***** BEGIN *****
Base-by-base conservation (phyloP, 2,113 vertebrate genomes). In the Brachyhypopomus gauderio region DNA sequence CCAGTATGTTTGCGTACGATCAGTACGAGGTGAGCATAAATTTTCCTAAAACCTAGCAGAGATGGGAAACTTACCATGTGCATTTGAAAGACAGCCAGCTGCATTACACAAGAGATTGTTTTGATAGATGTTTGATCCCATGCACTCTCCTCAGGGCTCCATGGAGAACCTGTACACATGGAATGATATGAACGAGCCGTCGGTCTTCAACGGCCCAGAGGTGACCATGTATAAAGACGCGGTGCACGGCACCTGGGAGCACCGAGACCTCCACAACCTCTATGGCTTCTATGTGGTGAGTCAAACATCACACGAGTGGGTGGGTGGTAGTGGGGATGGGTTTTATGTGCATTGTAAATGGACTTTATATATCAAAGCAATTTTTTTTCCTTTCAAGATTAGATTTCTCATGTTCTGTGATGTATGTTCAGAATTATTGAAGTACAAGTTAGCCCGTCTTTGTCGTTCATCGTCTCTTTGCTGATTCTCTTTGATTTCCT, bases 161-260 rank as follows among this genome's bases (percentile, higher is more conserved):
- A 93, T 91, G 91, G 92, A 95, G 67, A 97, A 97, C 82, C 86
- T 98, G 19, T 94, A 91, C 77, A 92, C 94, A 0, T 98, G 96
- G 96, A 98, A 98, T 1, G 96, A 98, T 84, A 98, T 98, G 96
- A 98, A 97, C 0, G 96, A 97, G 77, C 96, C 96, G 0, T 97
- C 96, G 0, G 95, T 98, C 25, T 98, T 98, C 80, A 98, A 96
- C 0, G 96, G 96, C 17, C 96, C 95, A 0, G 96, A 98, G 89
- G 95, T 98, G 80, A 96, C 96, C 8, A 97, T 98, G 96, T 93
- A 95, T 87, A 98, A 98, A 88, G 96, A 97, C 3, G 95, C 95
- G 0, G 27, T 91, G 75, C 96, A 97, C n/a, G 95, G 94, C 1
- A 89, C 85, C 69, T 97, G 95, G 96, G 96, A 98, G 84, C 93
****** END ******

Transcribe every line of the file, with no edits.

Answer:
Base-by-base conservation (phyloP, 2,113 vertebrate genomes). In the Brachyhypopomus gauderio region DNA sequence CCAGTATGTTTGCGTACGATCAGTACGAGGTGAGCATAAATTTTCCTAAAACCTAGCAGAGATGGGAAACTTACCATGTGCATTTGAAAGACAGCCAGCTGCATTACACAAGAGATTGTTTTGATAGATGTTTGATCCCATGCACTCTCCTCAGGGCTCCATGGAGAACCTGTACACATGGAATGATATGAACGAGCCGTCGGTCTTCAACGGCCCAGAGGTGACCATGTATAAAGACGCGGTGCACGGCACCTGGGAGCACCGAGACCTCCACAACCTCTATGGCTTCTATGTGGTGAGTCAAACATCACACGAGTGGGTGGGTGGTAGTGGGGATGGGTTTTATGTGCATTGTAAATGGACTTTATATATCAAAGCAATTTTTTTTCCTTTCAAGATTAGATTTCTCATGTTCTGTGATGTATGTTCAGAATTATTGAAGTACAAGTTAGCCCGTCTTTGTCGTTCATCGTCTCTTTGCTGATTCTCTTTGATTTCCT, bases 161-260 rank as follows among this genome's bases (percentile, higher is more conserved):
- A 93, T 91, G 91, G 92, A 95, G 67, A 97, A 97, C 82, C 86
- T 98, G 19, T 94, A 91, C 77, A 92, C 94, A 0, T 98, G 96
- G 96, A 98, A 98, T 1, G 96, A 98, T 84, A 98, T 98, G 96
- A 98, A 97, C 0, G 96, A 97, G 77, C 96, C 96, G 0, T 97
- C 96, G 0, G 95, T 98, C 25, T 98, T 98, C 80, A 98, A 96
- C 0, G 96, G 96, C 17, C 96, C 95, A 0, G 96, A 98, G 89
- G 95, T 98, G 80, A 96, C 96, C 8, A 97, T 98, G 96, T 93
- A 95, T 87, A 98, A 98, A 88, G 96, A 97, C 3, G 95, C 95
- G 0, G 27, T 91, G 75, C 96, A 97, C n/a, G 95, G 94, C 1
- A 89, C 85, C 69, T 97, G 95, G 96, G 96, A 98, G 84, C 93